Americans potentially infected with coronavirus were flown back to US despite CDC concerns, report claims
A new report claims Americans potentially infected with the coronavirus in Japan were flown back to the U.S. despite CDC concerns in a decision made by the State Department; Jonathan Serrie reports.
Health officials in Sacramento confirmed the county’s first case of novel coronavirus in an adult who recently returned from a trip to China. The patient returned to the U.S. on Feb. 2 and had been under self-quarantine until developing mild symptoms.
According to a news release, the patient’s health care provider worked with the Sacramento County Public Health to coordinate testing with the Centers for Disease Control and Prevention and the California Department of Public Health. It was not clear when the patient tested positive for the virus, but officials said the patient is currently asymptomatic and will remain home in mandatory isolation “until cleared by Sacramento County Public Health.”
Officials said that at this point, the public’s risk of exposure remains “extremely low.”
“Cases in the U.S. including this first case in Sacramento County, have primarily been travel-related,” Dr. Peter Beilenson, the health department’s director, said. “The risk of COVID-19 to the U.S. public continues to be low. Sacramento County health providers are continuing to be vigilant, monitoring for acute respiratory illness, and gathering recent travel information to detect any new COVID-19 cases.”
The newly confirmed case was not mentioned during a CDC telebriefing held on Friday, where officials said they will be counting cases involving passengers who were evacuated from the Diamond Princess cruise ship separately from other travel-related cases. At least 11 of the American evacuees who had been quarantined on the ship have tested positive for the virus, with officials warning that more cases could be expected. Those cases are not included in the 15 others that had been confirmed in Americans who were either evacuated from or had recently traveled to China.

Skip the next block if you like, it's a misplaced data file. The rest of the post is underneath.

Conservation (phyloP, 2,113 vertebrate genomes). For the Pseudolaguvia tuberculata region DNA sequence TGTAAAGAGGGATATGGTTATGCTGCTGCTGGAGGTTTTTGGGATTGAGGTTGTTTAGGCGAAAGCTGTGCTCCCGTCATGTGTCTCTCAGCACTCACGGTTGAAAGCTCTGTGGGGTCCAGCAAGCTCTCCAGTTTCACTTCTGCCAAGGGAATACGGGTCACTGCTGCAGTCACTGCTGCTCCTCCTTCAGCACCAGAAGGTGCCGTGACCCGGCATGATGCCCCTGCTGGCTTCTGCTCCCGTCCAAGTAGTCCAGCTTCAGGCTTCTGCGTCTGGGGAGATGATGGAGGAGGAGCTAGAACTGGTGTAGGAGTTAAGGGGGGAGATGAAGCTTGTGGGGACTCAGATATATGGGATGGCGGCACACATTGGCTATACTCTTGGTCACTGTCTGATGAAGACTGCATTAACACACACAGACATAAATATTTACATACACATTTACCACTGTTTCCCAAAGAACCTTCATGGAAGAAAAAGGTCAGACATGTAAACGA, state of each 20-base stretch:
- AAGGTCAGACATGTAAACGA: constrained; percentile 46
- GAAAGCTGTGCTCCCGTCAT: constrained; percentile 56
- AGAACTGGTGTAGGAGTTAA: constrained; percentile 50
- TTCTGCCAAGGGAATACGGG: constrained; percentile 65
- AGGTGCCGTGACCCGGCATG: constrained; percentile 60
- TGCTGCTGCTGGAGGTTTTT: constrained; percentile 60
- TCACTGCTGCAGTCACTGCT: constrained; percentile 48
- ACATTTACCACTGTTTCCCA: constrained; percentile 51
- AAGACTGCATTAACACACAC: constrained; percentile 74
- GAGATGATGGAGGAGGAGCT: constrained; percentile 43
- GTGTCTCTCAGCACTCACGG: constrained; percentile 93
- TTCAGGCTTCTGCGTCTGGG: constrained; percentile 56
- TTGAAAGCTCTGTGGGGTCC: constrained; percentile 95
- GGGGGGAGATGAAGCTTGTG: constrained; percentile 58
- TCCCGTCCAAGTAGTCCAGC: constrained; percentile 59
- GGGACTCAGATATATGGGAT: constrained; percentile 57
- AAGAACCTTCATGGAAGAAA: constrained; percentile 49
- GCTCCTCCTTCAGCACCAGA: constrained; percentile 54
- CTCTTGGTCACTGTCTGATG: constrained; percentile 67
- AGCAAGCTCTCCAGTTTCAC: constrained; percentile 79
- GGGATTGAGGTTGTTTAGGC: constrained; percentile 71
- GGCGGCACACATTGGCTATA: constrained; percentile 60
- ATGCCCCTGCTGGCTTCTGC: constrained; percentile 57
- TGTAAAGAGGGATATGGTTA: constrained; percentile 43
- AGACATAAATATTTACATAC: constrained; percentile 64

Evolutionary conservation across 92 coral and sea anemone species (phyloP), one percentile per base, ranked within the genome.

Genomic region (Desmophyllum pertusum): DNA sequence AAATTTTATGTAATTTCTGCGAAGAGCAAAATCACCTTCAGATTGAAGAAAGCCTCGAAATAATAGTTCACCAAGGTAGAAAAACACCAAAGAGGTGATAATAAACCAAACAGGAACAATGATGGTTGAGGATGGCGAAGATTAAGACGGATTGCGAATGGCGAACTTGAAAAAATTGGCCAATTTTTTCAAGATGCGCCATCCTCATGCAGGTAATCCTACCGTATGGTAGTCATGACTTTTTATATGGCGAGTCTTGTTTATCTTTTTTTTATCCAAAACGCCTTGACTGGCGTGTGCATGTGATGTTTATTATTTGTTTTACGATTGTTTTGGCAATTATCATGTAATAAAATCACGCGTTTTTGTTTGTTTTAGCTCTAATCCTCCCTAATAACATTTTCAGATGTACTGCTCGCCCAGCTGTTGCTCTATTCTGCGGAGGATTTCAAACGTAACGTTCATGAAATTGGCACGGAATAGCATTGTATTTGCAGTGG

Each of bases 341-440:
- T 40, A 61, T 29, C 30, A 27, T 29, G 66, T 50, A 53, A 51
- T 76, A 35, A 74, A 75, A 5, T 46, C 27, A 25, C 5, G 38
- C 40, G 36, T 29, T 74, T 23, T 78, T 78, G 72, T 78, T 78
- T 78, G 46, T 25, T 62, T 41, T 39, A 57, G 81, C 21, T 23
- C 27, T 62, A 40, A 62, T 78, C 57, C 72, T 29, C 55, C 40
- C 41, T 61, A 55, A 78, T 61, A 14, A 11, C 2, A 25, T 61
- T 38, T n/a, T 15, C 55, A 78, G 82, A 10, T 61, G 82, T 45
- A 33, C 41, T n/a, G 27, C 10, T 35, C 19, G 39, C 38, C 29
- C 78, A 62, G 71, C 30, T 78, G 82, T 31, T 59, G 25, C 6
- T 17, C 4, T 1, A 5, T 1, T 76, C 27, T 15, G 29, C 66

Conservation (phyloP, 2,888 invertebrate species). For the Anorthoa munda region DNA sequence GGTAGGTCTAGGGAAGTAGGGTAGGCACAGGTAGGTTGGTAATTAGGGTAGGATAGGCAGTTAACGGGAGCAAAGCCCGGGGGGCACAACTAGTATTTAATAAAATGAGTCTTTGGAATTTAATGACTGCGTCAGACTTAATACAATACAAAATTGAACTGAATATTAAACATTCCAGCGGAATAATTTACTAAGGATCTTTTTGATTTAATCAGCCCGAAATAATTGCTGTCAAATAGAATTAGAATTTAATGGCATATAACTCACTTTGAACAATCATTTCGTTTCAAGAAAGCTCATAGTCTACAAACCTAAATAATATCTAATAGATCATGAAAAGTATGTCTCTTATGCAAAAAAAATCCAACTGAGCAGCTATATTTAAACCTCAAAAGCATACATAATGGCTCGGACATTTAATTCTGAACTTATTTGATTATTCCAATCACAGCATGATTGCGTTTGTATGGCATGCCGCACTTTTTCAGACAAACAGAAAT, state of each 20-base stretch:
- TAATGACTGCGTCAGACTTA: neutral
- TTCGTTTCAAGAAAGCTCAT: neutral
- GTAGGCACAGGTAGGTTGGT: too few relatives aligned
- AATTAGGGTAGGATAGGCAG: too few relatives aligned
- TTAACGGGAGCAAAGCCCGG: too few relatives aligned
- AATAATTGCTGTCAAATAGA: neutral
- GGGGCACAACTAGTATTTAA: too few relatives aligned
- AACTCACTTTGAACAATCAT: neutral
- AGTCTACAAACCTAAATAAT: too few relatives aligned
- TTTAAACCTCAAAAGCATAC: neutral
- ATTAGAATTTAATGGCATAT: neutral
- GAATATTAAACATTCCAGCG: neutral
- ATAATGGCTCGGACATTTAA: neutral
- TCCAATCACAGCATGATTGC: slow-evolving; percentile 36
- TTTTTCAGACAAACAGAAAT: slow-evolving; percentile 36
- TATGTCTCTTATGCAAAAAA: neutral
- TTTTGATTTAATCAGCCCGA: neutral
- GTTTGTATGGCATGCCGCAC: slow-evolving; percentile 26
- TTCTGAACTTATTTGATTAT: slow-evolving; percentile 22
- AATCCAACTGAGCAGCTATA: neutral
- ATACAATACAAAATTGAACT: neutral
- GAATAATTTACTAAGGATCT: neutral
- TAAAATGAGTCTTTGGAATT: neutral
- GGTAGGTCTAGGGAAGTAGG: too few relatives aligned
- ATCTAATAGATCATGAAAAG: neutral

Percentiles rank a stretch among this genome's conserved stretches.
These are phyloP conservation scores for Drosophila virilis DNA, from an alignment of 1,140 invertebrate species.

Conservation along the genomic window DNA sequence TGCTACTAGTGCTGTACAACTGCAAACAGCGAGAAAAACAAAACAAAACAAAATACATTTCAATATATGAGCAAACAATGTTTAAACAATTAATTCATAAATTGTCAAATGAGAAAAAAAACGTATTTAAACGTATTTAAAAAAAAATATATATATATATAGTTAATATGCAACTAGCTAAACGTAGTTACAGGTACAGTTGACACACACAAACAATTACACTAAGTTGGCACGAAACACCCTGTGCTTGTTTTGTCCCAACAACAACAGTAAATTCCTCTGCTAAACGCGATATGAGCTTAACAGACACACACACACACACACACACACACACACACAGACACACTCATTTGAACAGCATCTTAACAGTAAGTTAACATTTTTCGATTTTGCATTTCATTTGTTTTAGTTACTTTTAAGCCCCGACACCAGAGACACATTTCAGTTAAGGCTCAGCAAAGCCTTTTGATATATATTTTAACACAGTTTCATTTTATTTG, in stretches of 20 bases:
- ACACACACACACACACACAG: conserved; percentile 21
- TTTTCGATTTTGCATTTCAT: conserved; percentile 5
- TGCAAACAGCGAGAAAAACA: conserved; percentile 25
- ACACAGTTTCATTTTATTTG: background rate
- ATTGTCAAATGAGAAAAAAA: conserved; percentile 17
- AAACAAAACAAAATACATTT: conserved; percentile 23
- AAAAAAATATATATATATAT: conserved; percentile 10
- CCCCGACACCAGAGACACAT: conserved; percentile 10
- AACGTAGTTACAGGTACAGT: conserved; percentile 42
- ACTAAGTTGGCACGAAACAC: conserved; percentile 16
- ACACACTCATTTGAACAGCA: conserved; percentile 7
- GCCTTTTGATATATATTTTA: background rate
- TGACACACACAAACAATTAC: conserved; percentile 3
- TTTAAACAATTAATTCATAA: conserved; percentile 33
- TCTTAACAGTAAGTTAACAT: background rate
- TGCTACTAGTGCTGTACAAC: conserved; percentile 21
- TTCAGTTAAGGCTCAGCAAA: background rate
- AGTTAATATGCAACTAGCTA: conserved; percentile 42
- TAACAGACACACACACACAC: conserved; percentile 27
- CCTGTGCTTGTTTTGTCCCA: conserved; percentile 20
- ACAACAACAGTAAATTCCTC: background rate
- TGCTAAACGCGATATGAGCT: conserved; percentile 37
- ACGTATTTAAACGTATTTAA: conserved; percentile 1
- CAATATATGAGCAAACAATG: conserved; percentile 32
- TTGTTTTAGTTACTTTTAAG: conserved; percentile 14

The virus has infected over 76,000 people worldwide, although the majority of cases remain in mainland China. At least 2,250 have died, including a 29-year-old doctor in China who had allegedly put off his wedding in order to help treat patients.
Officials in South Korea have reported a sharp uptick in cases, with the country deciding to shut schools and cancel mass gatherings in an attempt to stop the spread. As of Friday, officials reported two deaths and over 204 cases, which marks a steep rise from just two days earlier.
“We have entered an emergency phase,” Prime Minister Chung Se-kyun said in televised comments at the start of a government meeting on the health emergency. “Our efforts until now had been focused on blocking the illness from entering the country. But we will now shift the focus on preventing the illness from spreading further in local communities.”
The Associated Press contributed to this report.